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A magnetic resonance study of complicated early childhood convulsion


OBJECTIVES The relation between complicated early childhood convulsion (ECC) and adult epilepsy is unclear, although a history of complicated ECC is obtainable in half of adults with epilepsy associated with hippocampal sclerosis. It is not known if the ECC is a marker of pre-existing brain damage or is itself harmful to the developing brain. The objective of the study was to assess the extent of structural brain abnormality present soon after a first complicated early childhood convulsion with a view to obtaining data which might contribute to an understanding of whether such abnormalities were likely to be pre-existing or caused by the convulsion.

METHODS Children under the age of 5 years were recruited into the study after their first complicated febrile or non-febrile ECC. None had previously experienced an epileptic seizure. All underwent MRI of the brain within 14 days. Hippocampal volumes and T2 relaxation times were measured. The results were compared with a neurological control group of children without gross structural abnormalities of the neocortex undergoing MRI of the brain for reasons other than epilepsy.

RESULTS Eighteen patients and 10 control subjects were recruited into the study. One patient was subsequently excluded because of EEG and clinical evidence of benign childhood epilepsy. Nine patients had volumetric evidence of significant hippocampal volume asymmetry (3 SD from the mean of the control group), although in only three of these was the asymmetry apparent on visual inspection of the MRI. Three patients had extrahippocampal neuropathology. None of the control subjects had significant hippocampal volume asymmetry (p<0.001). T2 relaxometry showed no evidence that postictal hippocampal oedema contributed to the asymmetry.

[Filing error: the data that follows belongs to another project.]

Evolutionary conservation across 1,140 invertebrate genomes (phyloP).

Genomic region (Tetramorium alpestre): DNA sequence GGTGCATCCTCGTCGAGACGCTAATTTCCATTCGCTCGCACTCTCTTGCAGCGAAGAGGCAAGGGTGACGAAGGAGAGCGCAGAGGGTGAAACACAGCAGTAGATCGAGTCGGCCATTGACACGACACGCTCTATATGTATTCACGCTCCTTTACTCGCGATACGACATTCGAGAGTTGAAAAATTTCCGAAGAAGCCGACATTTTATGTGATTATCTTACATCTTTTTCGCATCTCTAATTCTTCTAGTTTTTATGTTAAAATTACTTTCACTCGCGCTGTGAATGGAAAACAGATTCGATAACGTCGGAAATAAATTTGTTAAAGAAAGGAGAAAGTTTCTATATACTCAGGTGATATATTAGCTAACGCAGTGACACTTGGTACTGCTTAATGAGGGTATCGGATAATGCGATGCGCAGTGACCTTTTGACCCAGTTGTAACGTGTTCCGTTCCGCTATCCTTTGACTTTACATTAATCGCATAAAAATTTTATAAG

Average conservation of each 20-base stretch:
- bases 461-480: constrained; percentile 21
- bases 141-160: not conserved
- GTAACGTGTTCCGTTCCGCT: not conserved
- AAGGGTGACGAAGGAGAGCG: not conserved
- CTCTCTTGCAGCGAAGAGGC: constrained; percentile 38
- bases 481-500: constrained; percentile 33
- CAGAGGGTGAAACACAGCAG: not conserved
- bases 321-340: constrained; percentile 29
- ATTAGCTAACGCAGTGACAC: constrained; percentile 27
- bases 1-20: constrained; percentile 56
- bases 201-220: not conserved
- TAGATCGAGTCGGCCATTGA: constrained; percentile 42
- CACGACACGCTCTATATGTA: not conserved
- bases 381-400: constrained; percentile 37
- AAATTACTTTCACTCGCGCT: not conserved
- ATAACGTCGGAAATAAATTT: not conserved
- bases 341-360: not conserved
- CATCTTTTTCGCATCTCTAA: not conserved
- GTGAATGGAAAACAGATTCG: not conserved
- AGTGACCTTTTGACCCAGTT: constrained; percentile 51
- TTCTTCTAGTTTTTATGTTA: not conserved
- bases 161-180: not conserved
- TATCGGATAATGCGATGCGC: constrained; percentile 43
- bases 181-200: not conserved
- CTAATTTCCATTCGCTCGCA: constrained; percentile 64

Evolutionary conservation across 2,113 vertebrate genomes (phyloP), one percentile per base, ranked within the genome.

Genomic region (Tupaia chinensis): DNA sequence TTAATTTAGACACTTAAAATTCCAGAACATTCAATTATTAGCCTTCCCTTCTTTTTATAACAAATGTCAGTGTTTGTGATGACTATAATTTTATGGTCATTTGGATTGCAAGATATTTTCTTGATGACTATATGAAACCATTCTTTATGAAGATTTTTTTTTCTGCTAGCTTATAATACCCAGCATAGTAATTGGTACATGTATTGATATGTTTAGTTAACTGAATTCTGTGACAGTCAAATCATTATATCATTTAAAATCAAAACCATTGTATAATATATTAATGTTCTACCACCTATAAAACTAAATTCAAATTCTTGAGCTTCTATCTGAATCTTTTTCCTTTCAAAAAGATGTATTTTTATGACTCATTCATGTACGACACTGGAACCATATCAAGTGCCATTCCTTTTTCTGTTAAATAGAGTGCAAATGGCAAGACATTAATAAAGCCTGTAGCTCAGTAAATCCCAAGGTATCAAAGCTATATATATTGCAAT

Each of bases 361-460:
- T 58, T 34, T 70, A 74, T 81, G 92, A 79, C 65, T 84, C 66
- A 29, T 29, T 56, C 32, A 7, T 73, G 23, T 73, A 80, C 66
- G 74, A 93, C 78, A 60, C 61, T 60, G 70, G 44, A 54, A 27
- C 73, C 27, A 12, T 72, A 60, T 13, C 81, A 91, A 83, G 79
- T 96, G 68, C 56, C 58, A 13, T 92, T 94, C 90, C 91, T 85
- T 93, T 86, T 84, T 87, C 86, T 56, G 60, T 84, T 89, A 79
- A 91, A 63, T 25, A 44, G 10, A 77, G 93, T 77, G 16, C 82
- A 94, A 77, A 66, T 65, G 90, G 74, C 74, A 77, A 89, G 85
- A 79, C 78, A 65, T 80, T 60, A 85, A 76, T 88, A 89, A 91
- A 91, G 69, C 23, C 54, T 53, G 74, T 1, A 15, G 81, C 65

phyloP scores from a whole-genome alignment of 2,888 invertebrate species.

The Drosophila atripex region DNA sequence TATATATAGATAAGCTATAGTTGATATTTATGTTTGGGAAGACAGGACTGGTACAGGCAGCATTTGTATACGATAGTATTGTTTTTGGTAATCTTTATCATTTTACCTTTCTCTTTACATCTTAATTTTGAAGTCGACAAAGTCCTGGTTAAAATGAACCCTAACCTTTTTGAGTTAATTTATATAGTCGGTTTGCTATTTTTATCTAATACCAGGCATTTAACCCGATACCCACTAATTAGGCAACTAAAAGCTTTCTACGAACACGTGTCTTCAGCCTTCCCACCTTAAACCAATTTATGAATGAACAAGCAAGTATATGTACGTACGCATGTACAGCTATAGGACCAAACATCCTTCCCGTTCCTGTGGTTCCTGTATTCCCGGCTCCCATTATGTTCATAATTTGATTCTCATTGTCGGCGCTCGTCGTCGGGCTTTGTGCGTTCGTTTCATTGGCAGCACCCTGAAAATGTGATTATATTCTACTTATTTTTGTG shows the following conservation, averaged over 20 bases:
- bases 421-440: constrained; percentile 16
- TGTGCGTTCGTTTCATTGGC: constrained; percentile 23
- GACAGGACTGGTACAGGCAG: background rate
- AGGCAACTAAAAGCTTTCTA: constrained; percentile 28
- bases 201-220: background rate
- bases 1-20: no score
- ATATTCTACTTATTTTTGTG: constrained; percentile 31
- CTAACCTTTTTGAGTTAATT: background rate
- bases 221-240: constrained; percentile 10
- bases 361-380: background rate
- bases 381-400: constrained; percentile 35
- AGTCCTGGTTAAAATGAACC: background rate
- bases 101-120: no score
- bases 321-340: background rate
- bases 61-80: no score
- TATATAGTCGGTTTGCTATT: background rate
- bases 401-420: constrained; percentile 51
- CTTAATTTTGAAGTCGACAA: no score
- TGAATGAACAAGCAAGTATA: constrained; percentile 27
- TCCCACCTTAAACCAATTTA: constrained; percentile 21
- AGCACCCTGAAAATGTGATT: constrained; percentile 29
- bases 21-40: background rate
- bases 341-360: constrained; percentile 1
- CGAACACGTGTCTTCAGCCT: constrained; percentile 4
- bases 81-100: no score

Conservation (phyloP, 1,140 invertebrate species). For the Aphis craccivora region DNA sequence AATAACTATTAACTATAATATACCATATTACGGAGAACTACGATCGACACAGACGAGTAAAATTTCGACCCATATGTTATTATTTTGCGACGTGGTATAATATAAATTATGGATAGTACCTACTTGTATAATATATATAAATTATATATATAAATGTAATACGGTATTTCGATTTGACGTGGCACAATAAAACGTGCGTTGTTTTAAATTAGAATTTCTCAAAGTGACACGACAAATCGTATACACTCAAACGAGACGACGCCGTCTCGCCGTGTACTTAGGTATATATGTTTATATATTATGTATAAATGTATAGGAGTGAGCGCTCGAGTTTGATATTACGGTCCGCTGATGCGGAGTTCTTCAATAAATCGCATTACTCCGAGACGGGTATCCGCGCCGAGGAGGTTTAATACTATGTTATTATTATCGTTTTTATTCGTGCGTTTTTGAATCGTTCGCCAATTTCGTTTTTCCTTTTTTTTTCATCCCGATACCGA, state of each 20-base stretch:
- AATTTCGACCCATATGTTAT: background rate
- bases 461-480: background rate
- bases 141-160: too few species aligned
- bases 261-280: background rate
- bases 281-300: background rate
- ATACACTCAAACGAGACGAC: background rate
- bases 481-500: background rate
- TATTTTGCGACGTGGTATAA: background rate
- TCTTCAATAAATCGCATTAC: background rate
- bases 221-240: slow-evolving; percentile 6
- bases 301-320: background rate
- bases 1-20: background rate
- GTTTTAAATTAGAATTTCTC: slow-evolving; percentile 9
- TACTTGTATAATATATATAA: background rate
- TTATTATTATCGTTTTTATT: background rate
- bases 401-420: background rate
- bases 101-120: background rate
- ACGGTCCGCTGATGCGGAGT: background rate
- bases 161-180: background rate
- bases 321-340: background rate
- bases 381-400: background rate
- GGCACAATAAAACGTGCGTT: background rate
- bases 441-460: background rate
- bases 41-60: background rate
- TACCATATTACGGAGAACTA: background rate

CONCLUSIONS There is a high prevalence of structural brain abnormalities in children within 2 weeks of the first complicated early childhood convulsion, including significant hippocampal asymmetry unrelated to oedema. This does not exclude a damaging effect of complicated ECC on the brain, but suggests that in at least some patients the complicated ECC is the result of pre-existing brain abnormalities.

  • early childhood convulsion
  • hippocampal sclerosis
  • temporal lobe epilepsy

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